List view of the same results, which I designed as an alternative because the agents were used to the columns in Classic. Giving them this option was important – people get used to where things are without having to think and I did not want to slow them down with the new card view though some (myself included) found those easier to process visually.
New account profile, designed for fast scanning of recent orders and agent notes.
A variation of results header and notes. This is a design for something I called Smartnotes, inspired by the simple elegance of Google Keep. Our agents wrote a lot of notes and had to workaround not having anything in Salesforce they could use as a scratchpad. In this concept I wanted them to be able to type their notes but then take actions on them with just some clicks, like find an account with the customer name, or pull up the order, or attach an image or link from the website as reference.
This is as far as the concepts went. We still couldn't decide if we would do our own design or force the use of Lightning.
Problem: Need to Process Refunds at Delivery
Custom designed order screen, iframed in Salesforce Classic, with companion mobile app
Refund Screen for Contact Center Agents
First Problem: How do we do this in Salesforce?
This screen looks so simple, and in fact I didn't do the original design – it is modified, but modeled on a design for ordering meant to be used over the entire company called Order Up. That was a large effort being rolled out in phases, but I wanted to use the coming design for consistency and checked with that team to make sure it didn't interfere with their work.
In reality this was one of the most controversial things we did, because one of the managers did not want Salesforce used for this financial purpose. And I got it – a whole new level of architecture and security had to be considered since we would. be processing money. We decided to give the appearance of integration via an iframe with form housed elsewhere.
Mobile App for Delivery Drivers
Second Problem: Delivery drivers doing transactions was not HD process.
Home Depot had parameters around training people who handled refunds and delivery drivers were not part of the Contact Center. We wound up creating a good solution: drivers would only initiate the transfer and then it would go through our normal process as the submission from their mobile app would kick off a ticket in Salesforce that would get in the queue and an agent would pick it from there. The driver could indicate if the customer still had the appliance or not.
The customer experience would be that if they had refused the appliance or there was a problem, it would be taken care of at the door from their perspective. I liked working on this challenging project with the team as I really seem to like pushing these platforms to the limit.
Home Depot was an experience I really wanted to have, as I had never been part of a large UX team or worked for retailer this large (doing app design at least – my first job was for JC Penney doing visual merchandising.) I learned a lot!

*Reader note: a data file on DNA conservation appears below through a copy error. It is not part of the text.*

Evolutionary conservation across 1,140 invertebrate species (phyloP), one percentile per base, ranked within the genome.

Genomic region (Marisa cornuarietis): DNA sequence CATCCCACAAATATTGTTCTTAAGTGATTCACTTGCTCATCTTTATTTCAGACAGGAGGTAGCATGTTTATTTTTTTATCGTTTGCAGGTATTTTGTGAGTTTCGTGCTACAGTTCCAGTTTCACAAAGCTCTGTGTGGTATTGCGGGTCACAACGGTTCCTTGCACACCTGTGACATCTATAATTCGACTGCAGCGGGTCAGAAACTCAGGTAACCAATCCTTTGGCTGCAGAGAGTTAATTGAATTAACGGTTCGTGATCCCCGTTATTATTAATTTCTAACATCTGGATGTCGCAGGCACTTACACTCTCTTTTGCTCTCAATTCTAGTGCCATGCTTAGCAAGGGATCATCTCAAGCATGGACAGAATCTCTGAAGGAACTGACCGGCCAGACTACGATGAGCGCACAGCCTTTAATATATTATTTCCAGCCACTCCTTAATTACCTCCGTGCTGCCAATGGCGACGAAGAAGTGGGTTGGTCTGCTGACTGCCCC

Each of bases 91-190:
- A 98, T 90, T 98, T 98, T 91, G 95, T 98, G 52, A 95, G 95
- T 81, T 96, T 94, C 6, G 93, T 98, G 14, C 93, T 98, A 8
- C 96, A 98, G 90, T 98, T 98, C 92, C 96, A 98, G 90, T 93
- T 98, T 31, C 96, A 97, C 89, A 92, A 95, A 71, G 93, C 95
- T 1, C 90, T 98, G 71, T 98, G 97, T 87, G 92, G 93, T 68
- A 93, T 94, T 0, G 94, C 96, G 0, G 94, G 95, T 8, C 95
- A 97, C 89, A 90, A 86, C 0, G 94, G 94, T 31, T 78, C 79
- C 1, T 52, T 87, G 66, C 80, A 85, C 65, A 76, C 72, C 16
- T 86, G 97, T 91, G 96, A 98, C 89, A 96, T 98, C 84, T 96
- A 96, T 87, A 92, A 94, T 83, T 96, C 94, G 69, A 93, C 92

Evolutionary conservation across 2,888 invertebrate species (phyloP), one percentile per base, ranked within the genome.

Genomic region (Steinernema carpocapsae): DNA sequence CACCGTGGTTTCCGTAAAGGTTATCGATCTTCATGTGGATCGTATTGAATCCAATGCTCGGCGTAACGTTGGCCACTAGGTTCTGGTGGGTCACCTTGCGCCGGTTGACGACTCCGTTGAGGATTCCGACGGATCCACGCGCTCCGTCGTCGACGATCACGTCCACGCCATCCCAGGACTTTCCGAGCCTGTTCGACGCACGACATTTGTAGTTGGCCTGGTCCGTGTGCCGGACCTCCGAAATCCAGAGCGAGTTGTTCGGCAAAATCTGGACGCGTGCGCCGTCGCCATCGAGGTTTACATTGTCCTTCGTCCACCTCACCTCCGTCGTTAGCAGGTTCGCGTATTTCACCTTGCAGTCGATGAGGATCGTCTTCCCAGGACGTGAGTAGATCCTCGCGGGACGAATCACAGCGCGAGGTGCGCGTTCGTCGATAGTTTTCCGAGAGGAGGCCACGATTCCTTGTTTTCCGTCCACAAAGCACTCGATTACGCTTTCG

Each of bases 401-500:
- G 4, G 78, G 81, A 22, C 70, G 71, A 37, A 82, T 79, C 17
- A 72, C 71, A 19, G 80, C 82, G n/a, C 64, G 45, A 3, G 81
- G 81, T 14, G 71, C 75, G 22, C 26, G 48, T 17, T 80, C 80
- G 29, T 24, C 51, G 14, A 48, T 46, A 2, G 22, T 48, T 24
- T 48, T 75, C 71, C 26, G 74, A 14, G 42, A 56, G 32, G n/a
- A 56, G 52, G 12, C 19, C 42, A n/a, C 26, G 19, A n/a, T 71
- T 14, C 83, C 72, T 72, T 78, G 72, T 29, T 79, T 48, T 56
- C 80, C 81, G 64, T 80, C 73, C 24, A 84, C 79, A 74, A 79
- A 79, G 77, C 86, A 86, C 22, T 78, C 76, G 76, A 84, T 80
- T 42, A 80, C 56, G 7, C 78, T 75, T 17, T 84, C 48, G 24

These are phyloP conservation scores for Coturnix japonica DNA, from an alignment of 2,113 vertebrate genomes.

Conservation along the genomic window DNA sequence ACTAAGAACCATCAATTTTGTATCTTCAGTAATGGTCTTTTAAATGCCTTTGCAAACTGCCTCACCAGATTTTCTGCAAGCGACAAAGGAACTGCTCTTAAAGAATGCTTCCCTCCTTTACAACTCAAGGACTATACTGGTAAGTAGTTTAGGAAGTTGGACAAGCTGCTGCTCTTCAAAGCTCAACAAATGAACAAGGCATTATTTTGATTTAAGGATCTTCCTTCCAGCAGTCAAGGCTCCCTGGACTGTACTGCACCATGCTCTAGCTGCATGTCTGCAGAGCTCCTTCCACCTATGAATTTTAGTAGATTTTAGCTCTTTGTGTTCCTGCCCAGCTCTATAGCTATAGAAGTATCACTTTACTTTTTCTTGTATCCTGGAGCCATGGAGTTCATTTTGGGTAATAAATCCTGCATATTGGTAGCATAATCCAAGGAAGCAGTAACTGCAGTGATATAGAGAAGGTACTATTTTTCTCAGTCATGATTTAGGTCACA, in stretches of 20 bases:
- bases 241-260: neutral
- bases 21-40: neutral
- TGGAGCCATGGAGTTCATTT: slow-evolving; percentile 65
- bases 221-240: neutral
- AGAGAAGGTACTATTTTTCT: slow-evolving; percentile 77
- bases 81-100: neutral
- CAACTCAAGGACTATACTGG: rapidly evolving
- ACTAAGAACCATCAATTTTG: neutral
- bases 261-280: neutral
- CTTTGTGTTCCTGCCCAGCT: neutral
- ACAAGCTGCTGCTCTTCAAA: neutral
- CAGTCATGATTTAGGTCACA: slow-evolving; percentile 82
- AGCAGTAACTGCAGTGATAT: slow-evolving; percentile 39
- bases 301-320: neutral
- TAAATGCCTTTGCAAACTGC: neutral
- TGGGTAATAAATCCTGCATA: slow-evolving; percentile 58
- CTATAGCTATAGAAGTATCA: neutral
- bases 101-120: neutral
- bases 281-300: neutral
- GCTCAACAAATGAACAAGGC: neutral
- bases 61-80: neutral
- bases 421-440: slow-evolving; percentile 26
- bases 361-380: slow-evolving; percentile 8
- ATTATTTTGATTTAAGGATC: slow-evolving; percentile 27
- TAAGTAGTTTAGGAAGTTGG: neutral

The Best Thing at Home Depot Was...
I had unlimited access to my users, hundreds of Contact Center agents, including the Fraud team, all the managers and supervisors, and multiple types of groups that had been acquired and put onto one team. Three buildings full of my users to observe, work with and talk to made my design as custom-fit as a designer can offer. I've never had such free access to my users and may never again in my career.
I enjoyed adding Salesforce to the list of platforms I have designed on top of. With talented front-end devs you can figure out a lot of neat tricks that make a user's life easier and we did.
I liked doing UX activities with the larger UX team, like our design studios, trainings in the Orange Method and the design critiques which were a lot of fun. Being at HQ in Atlanta in general was fun... the campus was nice and we had an enormous Starbucks I sometimes worked in.
The Biggest Challenge Was...
I wanted to know what sorts of issues existed working in a company this large. The biggest challenge was apps not getting launched. Salesforce is used all over the company, so the indecision about using Lightning or not prevented speed in redesigning a console for the agents, plus there were so many people involved I could not even convince them to just let me show them a prototype of a new console I had a vision for in my head. The agents used up to 133 different applications, many of them not ours, but a manufacturer's app for example. I wanted to do what I do best and design a console and info architecture to access all needed, based on role, but couldn't.
In the meantime I worked on a lot of interesting apps, like the green screen replacement and the prototypes I did, but with a long history of not just being a UX designer or manager, but having lots of clients, I am used to launching things. There is definitely a beginning-to-end process I am more used to than I experienced here.